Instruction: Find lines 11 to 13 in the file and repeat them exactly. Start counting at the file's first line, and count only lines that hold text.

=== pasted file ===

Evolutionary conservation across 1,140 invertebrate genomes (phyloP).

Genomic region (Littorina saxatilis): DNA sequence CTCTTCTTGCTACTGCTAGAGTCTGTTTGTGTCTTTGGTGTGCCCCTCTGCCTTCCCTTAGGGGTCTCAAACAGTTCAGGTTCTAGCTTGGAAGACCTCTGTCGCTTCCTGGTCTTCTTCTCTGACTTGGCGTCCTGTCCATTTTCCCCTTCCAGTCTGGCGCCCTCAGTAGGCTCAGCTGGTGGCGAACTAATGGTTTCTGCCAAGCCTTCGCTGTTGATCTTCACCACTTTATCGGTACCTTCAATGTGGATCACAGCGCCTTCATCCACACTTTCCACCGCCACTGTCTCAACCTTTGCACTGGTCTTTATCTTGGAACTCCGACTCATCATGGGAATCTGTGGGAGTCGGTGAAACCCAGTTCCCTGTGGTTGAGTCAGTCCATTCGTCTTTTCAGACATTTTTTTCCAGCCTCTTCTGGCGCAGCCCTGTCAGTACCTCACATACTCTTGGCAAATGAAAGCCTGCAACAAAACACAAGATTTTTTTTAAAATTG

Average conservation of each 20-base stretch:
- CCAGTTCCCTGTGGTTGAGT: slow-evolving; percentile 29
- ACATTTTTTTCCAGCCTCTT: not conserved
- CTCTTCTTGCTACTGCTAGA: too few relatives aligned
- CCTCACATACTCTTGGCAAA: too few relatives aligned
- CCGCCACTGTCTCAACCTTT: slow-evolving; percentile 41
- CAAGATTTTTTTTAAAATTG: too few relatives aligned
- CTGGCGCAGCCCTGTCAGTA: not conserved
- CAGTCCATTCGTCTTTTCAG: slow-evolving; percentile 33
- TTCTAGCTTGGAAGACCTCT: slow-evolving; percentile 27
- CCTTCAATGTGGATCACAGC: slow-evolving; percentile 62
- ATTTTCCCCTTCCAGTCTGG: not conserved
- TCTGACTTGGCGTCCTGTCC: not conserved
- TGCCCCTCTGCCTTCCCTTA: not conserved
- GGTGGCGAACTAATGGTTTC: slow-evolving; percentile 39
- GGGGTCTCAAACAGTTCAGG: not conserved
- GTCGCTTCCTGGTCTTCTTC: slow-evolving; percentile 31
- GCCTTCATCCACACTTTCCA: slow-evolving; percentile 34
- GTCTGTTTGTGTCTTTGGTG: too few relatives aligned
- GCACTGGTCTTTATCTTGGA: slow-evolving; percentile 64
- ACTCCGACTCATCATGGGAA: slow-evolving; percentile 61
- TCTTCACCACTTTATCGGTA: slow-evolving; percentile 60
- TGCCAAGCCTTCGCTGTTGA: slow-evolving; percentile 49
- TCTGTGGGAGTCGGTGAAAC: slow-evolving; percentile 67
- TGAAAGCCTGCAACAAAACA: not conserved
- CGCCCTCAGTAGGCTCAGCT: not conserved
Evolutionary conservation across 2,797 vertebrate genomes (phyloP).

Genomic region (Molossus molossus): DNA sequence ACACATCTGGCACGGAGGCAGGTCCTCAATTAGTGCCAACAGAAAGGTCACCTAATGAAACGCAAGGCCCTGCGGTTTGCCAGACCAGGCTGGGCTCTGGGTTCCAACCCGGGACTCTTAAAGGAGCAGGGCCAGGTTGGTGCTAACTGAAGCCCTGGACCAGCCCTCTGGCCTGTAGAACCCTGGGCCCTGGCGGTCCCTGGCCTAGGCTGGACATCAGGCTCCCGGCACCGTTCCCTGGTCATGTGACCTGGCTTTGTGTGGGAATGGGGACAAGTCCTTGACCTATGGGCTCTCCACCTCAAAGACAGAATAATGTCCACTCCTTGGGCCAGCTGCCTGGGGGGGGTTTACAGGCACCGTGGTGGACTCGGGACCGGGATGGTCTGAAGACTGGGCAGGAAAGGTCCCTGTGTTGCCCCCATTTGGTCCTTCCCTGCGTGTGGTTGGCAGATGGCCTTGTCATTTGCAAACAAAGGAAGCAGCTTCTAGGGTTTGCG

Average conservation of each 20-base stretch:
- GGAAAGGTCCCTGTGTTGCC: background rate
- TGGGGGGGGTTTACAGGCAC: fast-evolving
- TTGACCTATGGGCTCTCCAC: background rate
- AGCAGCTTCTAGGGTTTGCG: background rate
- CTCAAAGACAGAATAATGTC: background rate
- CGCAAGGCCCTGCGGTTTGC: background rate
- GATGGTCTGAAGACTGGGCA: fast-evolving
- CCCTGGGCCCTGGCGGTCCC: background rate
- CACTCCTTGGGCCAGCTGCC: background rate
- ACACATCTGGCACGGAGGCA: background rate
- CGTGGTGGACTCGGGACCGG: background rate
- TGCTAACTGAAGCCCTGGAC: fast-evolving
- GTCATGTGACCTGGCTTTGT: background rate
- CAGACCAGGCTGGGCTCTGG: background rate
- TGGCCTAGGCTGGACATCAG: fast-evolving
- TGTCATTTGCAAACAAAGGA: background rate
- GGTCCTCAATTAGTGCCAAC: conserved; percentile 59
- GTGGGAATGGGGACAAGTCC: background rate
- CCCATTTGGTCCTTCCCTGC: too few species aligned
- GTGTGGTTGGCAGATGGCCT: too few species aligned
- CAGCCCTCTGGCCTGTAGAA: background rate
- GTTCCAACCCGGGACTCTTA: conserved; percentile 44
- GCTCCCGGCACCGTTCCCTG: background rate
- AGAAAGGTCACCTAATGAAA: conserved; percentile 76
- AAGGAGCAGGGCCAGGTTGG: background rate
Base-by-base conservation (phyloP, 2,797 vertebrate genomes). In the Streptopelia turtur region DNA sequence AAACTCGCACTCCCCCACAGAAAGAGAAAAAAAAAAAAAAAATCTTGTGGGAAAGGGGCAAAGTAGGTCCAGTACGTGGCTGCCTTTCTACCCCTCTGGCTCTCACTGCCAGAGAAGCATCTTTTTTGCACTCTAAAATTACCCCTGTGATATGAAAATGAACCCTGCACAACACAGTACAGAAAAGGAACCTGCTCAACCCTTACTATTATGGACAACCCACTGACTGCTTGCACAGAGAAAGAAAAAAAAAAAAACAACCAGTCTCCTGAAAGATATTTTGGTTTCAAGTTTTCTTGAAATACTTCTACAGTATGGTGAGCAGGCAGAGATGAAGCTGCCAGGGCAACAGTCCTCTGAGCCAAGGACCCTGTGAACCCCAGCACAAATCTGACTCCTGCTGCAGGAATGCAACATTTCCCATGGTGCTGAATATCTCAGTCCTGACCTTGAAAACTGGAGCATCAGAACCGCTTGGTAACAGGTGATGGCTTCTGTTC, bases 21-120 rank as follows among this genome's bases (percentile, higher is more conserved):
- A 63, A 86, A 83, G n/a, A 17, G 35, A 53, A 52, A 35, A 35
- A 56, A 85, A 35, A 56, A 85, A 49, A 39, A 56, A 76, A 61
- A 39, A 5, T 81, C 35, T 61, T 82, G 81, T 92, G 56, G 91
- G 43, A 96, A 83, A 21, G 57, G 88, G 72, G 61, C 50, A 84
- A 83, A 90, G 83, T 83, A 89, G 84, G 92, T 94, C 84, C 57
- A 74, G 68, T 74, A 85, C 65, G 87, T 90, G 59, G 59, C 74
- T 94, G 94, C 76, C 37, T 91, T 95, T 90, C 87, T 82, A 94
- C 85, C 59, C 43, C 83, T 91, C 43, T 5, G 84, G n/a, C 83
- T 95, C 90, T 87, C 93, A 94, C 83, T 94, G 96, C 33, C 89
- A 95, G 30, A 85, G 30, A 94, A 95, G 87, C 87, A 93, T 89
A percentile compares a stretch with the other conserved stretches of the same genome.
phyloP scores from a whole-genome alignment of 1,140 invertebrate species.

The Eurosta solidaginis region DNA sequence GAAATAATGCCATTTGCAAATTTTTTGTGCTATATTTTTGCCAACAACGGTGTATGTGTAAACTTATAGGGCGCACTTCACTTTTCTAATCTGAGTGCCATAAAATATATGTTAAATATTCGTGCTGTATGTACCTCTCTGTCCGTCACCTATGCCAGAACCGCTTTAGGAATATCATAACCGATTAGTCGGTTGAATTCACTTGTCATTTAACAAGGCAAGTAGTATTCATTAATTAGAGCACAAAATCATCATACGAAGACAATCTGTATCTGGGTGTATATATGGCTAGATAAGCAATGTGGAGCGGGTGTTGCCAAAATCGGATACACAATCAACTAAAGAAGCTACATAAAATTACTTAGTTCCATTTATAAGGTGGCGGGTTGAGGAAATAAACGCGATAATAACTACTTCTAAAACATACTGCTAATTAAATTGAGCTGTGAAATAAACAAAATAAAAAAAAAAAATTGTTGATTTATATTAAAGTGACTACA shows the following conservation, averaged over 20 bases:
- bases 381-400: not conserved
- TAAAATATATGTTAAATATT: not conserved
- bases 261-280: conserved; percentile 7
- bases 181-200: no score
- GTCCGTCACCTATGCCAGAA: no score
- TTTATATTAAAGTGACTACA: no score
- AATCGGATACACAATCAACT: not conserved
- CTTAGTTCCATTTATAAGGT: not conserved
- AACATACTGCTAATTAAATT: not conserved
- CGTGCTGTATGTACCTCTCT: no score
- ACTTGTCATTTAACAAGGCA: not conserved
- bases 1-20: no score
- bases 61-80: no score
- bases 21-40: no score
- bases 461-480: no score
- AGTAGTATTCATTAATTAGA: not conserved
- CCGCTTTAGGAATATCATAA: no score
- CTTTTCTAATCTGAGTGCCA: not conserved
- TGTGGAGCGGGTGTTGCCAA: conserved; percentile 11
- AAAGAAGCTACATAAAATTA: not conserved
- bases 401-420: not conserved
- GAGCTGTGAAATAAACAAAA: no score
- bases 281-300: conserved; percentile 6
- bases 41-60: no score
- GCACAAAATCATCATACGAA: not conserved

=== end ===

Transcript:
- CAGTCCATTCGTCTTTTCAG: slow-evolving; percentile 33
- TTCTAGCTTGGAAGACCTCT: slow-evolving; percentile 27
- CCTTCAATGTGGATCACAGC: slow-evolving; percentile 62